I like to think I am a smart guy but I always make this joke that being blonde puts me at a learning disadvantage. I partly do it to make people laugh and I partly do it just in case I can’t learn as quickly as others. With that said, I am not going to fool you, call and put options explained to me the very first time made absolutely no sense to me. It was one of the few times in life I felt that maybe my biological circumstances were preventing me from understanding. However, with a little patience mixed in with examples of real life situations I was able to see how simple the concept of option trading really is. Don’t be fooled, options carry risk and you have to know when to use them but I have been successfully trading options for a few years now and I can honestly say that it is easy to understand. In fact, when you are done reading this post you will learn 3 things. 1. The concept of trading options is a cinch and 3. blondes are smarter than you think.
Before I get started, it’s important to know that this blog post is about learning the concept of trading options. It will not teach you how or when to trade them.
Let’s start out really simple.
What does the word Option mean?
In finance, options are contracts which gives the buyer the right, but not the obligation, and the seller the obligation, and not the right, to buy or sell an underlying asset or instrument at a specified strike price on or before a specified date. I felt the same way when I read that definition. Ok, let’s break it down. What that means is, an option is an agreement between 2 parties for a valuable thing that could be be bought or sold in the future. In the contract the price of the valuable thing is agreed upon and the time frame the agreement is valid is agreed upon too. The person buying the agreement pays the seller a fee. If the price during that time frame isn’t reached within the agreement the 2 parties go about their way.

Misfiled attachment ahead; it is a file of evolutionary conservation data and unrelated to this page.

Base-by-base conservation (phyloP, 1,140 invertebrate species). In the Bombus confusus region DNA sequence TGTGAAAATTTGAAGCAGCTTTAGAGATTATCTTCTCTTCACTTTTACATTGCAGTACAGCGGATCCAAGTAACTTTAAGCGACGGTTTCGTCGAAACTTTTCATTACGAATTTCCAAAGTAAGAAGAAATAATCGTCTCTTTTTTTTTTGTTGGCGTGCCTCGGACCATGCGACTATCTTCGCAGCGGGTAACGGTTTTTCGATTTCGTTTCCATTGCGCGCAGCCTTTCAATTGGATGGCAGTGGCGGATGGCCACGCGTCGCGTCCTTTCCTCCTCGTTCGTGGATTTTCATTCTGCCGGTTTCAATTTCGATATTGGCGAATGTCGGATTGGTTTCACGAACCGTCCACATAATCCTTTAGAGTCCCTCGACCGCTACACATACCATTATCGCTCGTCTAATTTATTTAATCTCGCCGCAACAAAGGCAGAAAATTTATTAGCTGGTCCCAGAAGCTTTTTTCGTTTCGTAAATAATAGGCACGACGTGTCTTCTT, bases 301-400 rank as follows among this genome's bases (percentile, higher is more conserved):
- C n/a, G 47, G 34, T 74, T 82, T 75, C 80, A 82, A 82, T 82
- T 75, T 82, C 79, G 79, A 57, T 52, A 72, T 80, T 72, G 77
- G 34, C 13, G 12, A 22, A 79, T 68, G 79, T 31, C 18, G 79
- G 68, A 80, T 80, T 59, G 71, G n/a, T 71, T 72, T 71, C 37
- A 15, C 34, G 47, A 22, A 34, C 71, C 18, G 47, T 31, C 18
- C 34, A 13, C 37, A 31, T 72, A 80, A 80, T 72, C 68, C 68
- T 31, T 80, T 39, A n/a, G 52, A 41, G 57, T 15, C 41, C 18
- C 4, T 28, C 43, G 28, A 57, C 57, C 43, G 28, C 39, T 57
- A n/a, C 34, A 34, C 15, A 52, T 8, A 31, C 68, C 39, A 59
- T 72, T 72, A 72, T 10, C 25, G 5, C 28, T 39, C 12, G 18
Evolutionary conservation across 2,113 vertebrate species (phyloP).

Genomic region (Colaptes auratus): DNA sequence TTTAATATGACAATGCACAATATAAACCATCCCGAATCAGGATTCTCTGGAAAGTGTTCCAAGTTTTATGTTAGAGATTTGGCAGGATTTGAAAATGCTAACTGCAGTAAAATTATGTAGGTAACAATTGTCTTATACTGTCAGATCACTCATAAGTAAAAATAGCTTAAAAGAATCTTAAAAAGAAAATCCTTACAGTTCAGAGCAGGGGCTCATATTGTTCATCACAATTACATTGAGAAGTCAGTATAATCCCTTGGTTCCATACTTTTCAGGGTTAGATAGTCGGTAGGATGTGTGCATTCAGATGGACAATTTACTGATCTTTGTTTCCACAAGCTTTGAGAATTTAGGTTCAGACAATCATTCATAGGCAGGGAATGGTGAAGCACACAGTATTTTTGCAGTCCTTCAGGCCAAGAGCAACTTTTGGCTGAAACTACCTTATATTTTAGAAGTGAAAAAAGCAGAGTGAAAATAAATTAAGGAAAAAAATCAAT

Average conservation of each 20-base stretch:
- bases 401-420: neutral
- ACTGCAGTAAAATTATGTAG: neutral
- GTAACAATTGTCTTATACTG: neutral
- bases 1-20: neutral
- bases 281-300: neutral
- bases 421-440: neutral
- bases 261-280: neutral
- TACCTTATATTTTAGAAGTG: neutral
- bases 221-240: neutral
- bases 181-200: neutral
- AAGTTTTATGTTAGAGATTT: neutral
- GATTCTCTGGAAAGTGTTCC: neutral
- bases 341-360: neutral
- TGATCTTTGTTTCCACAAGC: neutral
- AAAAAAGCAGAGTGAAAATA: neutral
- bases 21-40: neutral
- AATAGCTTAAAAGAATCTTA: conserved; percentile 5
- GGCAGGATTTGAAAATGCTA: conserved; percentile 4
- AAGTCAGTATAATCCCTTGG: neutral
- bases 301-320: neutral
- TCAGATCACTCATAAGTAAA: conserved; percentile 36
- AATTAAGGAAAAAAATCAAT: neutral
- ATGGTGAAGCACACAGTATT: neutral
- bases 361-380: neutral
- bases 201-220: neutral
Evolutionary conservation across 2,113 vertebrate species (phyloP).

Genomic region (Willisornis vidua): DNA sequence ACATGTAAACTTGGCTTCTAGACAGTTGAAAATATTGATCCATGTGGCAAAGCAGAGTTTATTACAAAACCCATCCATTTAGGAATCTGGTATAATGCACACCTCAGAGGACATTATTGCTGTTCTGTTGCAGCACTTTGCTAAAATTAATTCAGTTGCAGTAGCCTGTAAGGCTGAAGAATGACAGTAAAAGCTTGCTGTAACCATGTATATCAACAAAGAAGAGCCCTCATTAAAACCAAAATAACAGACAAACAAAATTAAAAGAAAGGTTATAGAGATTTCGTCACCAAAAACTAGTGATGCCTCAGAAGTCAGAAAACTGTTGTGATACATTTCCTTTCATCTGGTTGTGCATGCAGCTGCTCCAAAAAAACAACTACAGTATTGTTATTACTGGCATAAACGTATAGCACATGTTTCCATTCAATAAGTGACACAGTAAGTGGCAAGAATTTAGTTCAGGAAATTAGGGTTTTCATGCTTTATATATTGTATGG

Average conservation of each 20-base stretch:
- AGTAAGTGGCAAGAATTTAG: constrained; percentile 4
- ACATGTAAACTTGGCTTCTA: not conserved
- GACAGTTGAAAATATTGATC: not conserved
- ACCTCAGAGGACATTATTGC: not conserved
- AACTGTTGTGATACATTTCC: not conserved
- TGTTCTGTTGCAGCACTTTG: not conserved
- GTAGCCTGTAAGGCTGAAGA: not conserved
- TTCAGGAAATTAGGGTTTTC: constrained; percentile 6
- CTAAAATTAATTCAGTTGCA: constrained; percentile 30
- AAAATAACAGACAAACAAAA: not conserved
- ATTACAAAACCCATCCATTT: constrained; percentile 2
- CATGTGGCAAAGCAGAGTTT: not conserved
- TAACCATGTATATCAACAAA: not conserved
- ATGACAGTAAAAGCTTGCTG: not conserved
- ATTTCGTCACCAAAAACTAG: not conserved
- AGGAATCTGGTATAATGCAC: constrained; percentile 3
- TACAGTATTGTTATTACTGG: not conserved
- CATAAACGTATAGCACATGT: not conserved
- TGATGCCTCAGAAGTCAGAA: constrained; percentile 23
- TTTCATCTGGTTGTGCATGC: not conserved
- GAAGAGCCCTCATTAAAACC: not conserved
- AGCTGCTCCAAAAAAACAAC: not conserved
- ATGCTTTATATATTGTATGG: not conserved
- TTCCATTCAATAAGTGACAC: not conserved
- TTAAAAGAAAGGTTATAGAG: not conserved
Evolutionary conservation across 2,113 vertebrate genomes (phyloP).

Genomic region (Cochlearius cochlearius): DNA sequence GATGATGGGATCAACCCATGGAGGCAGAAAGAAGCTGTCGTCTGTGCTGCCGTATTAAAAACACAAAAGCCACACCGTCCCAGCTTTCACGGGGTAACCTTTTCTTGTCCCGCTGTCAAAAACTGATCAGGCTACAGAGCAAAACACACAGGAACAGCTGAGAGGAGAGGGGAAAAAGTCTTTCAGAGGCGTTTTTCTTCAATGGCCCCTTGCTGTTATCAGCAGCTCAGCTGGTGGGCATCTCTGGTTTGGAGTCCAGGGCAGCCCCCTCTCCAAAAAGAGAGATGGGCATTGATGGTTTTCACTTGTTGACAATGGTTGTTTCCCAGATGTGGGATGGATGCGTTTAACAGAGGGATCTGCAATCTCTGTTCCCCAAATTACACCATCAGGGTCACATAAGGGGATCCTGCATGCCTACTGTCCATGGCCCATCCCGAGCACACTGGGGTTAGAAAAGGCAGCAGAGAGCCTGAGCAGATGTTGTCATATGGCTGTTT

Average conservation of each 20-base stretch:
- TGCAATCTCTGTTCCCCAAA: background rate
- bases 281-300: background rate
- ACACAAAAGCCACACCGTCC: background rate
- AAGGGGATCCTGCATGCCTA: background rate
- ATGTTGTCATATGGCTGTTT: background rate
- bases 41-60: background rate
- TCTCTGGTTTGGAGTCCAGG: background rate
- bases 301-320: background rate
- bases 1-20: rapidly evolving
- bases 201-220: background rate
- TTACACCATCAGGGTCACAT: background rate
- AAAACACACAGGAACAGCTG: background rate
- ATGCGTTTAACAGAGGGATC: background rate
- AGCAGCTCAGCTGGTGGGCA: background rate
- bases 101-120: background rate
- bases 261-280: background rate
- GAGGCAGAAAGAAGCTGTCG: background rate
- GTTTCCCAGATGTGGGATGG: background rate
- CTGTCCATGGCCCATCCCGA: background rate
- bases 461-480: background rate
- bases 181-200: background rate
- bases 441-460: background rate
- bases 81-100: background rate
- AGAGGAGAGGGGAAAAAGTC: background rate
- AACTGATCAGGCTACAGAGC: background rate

- The agreement is the option contract.
- The 2 parties are the buyer and the seller.
- The valuable thing in this example is a stock.
- The price agreed upon is the strike price.
- The time frame is the expiration date.
- The fee is the option premium.
Buyer of the contract (Option buyer) – The buyer of the option contract pays a fee which gives them the right to buy or sell the stock if the price is reached during the agreed time frame. If the price isn’t reached the buyer will not be forced to buy or sell the stock as the option contract becomes void. The buyer’s only loss is the fee paid for buying the option contract.
Seller of the contract (Option seller) – The seller of the option contract gets a fee from the sale of the option contract. If the price is reached the seller must buy or sell the stock. If the price isn’t reached under the time frame the seller doesn’t have to buy or sell the stock but gets to keep the option contract fee paid by the buyer.
Now let’s break down the two Options or contracts that we all get so confused about. There are 2 types of options. There are Call Options and Put Options. Let’s break down Call Options first.
What are Call Options?
A Call Option is a contract that gives an investor the right to buy a stock (ETF, bonds, commodities, etc…) at a specific price within a specific period of time.